The cultural business paradigm is falling down and we move towards a society of information where copyrights and intellectual property will be less paid and much better distributed. The future announces a war for medical discoveries and for endless technology developments. But, for the moment, the string gets cut at it thinnest point, and that’s where artists and public must find their balance. The ones getting used to generate income through new channels, and the others getting lost in the abundance of information, haunted by the media with news-flashes of fines and jail for those who dare to make profit from author rights of old classics, who don’t want anybody to set foot on their own garden, when we already know that nice lawn is there to make use of it and take a nice nap.
on the purchase of different items related with duplication, like blank cds, hard discs and mp3 players among others. But they won’t stop there, now they’re going after illegal downloads, trying to make use of the “Sarkozy” law. Besides they’ve just put up a deadline to eliminate P2P networks: first semester of 2010. Even with all these decisions been made by SGAE and other entities, some external signals indicate this might not be the right way to go. Several states in Germany have announced that they will not pursue most of file-sharing reports, since they are already saturated with work. The option is to be permissive until certain level of downloads under the value of 3.000 euros. In this line of thought stands the advice that was given by Police Chief of Electronic Crimes in Spain, who said: “There’s nothing wrong with downloading files from the e-mule, but don’t sell it, please don’t”.
Change moves forward
By fortune the change started long ago, and what some are trying to stop is the breaking point where nothing will ever be the way it used to be; that “fence” so called copyright which is falling apart thanks to licensees such as Creative Commons or Copyleft, that propose a stage friendly to both digital technologies and free culture but don’t leave aside author rights. The kick-off was made by the record market, and domino effect will, one day, end with medical rights, but in the entertainment business authors are the ones who’ve realized of the auspicious and un-fixable moment. “Indie” record labels such as Aloud Music propose to download all of the existent catalogue, promoting a one-time-donation up to 10 euros, the same with concert tickets, now that they’re seeing that their biggest income comes from live concerts..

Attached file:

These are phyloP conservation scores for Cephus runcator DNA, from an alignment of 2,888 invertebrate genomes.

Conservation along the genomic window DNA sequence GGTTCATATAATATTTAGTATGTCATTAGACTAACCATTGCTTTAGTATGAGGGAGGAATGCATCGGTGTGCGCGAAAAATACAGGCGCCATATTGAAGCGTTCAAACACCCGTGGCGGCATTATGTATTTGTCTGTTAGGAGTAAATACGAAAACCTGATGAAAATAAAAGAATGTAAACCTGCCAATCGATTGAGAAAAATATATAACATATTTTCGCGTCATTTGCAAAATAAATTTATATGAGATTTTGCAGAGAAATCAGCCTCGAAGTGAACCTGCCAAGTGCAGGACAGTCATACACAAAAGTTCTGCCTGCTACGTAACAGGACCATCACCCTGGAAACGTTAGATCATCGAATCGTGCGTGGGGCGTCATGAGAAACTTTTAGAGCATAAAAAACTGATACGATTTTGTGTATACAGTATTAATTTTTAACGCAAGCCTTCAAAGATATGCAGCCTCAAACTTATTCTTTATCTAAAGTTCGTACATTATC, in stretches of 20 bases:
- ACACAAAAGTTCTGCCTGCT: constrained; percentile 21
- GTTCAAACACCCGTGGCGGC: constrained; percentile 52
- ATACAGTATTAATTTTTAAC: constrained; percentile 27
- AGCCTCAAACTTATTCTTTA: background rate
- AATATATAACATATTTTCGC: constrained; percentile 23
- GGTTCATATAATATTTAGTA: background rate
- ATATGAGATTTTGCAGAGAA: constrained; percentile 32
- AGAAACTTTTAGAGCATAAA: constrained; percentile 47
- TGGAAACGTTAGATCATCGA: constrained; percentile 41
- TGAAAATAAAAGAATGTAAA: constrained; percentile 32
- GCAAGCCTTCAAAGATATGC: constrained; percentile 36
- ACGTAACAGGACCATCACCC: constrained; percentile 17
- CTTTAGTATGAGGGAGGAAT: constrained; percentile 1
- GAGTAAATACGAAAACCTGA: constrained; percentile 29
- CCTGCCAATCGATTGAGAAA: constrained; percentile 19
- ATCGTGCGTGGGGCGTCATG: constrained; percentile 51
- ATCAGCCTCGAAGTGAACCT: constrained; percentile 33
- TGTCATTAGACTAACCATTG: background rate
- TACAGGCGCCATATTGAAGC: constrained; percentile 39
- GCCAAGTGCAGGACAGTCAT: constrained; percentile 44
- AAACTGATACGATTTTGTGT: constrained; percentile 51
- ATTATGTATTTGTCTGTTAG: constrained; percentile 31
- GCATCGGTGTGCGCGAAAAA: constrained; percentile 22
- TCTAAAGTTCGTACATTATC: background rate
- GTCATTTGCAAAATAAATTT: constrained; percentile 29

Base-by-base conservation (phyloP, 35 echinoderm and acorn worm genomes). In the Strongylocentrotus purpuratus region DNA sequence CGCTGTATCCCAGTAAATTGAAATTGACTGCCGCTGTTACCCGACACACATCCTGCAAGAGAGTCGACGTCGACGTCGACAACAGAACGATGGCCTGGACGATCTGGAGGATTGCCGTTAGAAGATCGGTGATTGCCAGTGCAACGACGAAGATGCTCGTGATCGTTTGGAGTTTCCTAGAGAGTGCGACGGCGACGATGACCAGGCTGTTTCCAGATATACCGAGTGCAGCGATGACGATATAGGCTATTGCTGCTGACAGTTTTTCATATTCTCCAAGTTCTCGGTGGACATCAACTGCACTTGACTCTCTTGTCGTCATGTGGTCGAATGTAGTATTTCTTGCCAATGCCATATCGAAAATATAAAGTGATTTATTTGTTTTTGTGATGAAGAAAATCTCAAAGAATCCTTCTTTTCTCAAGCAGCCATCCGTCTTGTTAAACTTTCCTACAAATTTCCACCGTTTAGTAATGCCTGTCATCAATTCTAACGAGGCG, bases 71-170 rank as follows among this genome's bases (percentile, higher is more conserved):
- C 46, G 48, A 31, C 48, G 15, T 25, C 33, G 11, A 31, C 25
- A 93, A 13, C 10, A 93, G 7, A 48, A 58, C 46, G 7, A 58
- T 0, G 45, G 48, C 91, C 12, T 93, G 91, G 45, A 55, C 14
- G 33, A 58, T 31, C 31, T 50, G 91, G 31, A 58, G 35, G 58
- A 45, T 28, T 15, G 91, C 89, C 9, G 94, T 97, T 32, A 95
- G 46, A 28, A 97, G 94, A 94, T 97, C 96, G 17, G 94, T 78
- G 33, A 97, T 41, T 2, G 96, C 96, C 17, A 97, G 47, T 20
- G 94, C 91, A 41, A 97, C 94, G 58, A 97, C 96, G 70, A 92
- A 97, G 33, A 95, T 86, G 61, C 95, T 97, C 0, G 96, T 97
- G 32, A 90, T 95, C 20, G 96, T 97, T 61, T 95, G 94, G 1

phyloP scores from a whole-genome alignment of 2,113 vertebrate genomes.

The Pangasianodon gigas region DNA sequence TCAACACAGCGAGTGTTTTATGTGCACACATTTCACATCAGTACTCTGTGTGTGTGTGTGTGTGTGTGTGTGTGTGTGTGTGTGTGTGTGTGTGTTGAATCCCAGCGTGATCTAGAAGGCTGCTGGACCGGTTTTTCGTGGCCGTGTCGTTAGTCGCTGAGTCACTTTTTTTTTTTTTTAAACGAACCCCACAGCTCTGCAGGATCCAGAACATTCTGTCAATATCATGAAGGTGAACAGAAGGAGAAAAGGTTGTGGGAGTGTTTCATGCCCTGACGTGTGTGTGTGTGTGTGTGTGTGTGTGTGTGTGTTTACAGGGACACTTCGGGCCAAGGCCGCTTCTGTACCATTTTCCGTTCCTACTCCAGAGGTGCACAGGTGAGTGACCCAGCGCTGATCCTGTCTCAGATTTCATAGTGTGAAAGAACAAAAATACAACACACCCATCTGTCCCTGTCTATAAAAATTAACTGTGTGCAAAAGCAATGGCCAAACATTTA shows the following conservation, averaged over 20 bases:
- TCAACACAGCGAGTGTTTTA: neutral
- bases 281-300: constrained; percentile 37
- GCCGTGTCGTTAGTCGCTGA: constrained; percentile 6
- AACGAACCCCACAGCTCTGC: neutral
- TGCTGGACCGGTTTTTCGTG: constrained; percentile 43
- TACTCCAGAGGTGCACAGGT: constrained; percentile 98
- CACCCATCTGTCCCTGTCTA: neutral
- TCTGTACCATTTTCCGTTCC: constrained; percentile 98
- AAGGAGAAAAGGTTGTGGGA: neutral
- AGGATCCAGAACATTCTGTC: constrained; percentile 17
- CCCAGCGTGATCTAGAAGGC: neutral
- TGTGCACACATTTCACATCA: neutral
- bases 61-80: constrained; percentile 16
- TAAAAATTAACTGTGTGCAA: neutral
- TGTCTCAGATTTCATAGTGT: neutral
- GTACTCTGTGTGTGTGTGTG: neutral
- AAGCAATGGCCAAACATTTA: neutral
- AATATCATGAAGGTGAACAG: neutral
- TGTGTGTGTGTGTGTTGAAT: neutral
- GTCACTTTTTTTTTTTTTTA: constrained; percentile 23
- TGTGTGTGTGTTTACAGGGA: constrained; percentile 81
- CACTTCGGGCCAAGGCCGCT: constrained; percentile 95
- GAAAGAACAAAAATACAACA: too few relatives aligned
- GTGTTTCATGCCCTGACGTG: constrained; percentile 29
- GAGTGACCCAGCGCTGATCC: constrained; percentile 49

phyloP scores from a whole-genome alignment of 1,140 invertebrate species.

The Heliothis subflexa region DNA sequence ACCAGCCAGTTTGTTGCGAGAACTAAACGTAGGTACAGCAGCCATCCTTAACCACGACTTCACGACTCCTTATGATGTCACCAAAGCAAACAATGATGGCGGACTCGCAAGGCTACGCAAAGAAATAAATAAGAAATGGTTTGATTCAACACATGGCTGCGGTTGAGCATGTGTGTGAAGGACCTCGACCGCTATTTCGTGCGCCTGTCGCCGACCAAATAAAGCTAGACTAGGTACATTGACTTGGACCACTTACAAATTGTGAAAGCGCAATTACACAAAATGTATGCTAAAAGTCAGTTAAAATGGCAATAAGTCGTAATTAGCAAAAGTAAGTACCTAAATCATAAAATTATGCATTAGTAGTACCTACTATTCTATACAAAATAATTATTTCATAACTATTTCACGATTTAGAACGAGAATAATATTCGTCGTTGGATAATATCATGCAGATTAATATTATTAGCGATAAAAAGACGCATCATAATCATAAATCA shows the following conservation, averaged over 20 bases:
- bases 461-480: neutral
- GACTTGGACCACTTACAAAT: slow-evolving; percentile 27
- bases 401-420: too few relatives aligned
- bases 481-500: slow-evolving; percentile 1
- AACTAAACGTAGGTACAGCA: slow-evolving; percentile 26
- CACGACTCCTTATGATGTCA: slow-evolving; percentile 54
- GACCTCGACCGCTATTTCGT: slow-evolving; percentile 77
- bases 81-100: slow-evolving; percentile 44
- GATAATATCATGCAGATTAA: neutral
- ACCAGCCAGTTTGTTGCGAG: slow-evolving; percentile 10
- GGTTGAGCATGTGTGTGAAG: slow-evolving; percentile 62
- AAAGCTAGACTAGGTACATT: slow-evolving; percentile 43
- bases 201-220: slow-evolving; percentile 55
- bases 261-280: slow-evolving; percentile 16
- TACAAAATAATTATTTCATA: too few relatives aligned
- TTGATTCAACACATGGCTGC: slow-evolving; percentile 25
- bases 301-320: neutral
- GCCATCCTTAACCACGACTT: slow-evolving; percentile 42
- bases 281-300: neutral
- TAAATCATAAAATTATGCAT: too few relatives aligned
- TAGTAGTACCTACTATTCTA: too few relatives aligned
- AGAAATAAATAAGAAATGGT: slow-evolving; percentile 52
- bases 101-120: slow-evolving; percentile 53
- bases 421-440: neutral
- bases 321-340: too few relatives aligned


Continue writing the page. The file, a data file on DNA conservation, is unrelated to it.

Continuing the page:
There are also sites like “Sell a band” or “Bandsotcks” where musicians upload their songs and put it out to popular frenesi; people other than just listening to them can invest on the band up to where the adding of donations will be enough to make a new record that will sell, and the profits will be split within musicians, promoters and investors. By last people in action do fantastic things such as “cd crossing”, that means to distribute discs through parks and on the street so others can re-use them, which is an adaptation of “book crossing”, practiced with success in several European cities, including Madrid. Everything points to when organisms from the previous paradigm achieve the promotion of their laws, the market would have change completely, and a good example of that is the constant birth of radio stations, movies and online playlists, that make file downloading unnecessary, what will grow as soon as broadband connections arrive to cell phones and songs will be able to be listened wherever location the user is at.
There’s no doubt the atmosphere feels funny right now, and the best argument to defend free cultural circulation is hold by a generation that was born with the Internet, learned how to walk with Napster, grew up with Audiogalaxy and Kazaa and today are adults addicted to Mula and Bit Torrrent. These people don’t know what it is to pay for contents, and today they are young coders, lawyers and politicians that in a few years will have the power for taking decisions regarding these issues, and will remember themselves, very pissed off, downloading songs of band named Metallica.